Sometimes, a spread or moneyline is just too high or too low. Maybe a player was injured and ruled out. Maybe someone who was hurt miraculously recovers and is able to play. Although it is rare, maybe the book just flat-out got it wrong and misread the market. Whatever the reason, books do not like having a lot of people on only one side of a bet. Books with lots of money on one side of a game and none on the other open themselves up to a large liability of the results and end up on the side where all the money is being wagered. Therefore, if the money is coming in heavy on one side or the other, books will adjust their lines in order to even out the action. In the old days, this meant moving the number to a place where people stopped playing on one side and other bettors started playing the opposite side of the new number. What this effectively did was help to even out the distribution of which side of the game the money was being bet on. This is done in every sport with varying degrees of success for sports books. 

The hardest sport to do this with is football, because of certain key numbers we spoke about last week. Books do not want to move a spread from a number like -2.5 to -3.5 because they open up a chance for savvy bettors to play both sides of a game and have a chance to cash both if the final score falls in the middle. Books hate opening up these types of opportunities, so they needed to find a better way to even the flow of money coming in on either side of the game, without totally opening themselves up to the liability of getting slaughtered if the final score hits a number in between where they opened it and where they were offering it at.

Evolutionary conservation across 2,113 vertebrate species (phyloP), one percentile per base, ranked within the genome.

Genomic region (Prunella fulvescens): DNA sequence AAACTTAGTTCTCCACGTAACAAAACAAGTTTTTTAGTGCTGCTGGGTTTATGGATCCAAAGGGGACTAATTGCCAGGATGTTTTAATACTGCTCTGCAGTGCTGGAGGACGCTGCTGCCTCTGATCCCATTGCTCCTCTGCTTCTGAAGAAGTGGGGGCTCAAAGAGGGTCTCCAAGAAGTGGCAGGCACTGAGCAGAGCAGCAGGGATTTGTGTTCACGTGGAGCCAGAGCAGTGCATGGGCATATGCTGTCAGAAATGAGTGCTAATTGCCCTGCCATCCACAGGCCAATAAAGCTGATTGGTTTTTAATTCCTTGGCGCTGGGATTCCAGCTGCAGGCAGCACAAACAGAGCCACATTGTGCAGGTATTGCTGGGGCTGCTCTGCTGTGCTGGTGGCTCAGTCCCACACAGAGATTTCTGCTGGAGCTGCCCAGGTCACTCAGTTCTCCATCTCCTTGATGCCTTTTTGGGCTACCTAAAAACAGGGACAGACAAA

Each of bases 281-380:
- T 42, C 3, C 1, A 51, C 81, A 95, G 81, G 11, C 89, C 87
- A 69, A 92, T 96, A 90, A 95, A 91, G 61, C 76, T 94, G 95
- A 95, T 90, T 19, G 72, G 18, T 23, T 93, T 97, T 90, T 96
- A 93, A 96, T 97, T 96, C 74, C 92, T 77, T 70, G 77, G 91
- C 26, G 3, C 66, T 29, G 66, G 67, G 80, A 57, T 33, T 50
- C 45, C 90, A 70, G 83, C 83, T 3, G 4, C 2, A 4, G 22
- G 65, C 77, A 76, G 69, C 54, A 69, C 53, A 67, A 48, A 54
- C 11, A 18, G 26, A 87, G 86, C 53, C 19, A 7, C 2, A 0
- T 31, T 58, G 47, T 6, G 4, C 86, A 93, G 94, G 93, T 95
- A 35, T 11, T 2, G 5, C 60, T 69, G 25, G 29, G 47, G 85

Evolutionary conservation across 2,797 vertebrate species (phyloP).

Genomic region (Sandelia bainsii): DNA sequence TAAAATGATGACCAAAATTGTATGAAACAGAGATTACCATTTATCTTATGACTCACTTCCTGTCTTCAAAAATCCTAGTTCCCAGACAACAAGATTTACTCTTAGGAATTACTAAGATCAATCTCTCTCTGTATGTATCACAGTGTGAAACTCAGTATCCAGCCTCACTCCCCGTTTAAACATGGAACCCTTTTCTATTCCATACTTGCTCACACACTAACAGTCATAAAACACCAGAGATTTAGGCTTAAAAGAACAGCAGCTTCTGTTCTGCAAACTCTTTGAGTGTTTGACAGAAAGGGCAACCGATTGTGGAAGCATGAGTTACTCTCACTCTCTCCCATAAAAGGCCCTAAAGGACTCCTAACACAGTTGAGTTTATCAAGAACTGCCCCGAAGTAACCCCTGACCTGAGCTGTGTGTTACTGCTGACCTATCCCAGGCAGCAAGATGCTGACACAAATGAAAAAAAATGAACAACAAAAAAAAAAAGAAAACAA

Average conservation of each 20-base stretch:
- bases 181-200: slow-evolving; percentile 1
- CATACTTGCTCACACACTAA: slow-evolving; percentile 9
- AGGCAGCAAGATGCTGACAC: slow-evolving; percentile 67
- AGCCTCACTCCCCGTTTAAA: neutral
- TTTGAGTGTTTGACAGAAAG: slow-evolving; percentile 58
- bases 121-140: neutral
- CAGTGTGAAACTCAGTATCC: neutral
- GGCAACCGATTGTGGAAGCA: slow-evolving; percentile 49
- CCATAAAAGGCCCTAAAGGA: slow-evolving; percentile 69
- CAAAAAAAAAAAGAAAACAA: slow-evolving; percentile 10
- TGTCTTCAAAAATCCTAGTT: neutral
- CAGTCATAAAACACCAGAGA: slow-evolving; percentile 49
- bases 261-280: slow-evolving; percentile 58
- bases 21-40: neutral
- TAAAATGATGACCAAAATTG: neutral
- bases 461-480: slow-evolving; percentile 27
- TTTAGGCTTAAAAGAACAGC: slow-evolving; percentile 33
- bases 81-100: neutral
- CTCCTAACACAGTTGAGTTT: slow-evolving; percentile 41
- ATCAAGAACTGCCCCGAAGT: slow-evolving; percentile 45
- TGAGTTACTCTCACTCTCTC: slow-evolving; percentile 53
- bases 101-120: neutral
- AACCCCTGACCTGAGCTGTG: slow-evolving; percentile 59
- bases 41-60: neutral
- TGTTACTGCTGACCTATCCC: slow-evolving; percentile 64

What books decided to do as an alternative approach was to adjust the payouts. Instead of offering $0.91 on the dollar, they now move the payout from -110 to a worse number like -120. At -120, a win would only pay out about $0.83 per dollar invested, a much worse deal. They would likely also raise the payout on the other side from -110 to, say, even money. If you are willing to bet the side of the game no one else wanted to be on, instead of winning $0.91 for every dollar you bet, you now win $1 for every $1 bet at even money. This change does two things for the sportsbook. It deters some bettors from taking the bet at the new lower payout, so it keeps some bets on that side from happening and thus slows the growth of their liability if that team wins. At the same time, it also entices some people to bet the opposite side of the game with the better payout. This allows the books to also lower their liability as it evens out the one-sided money that was coming in.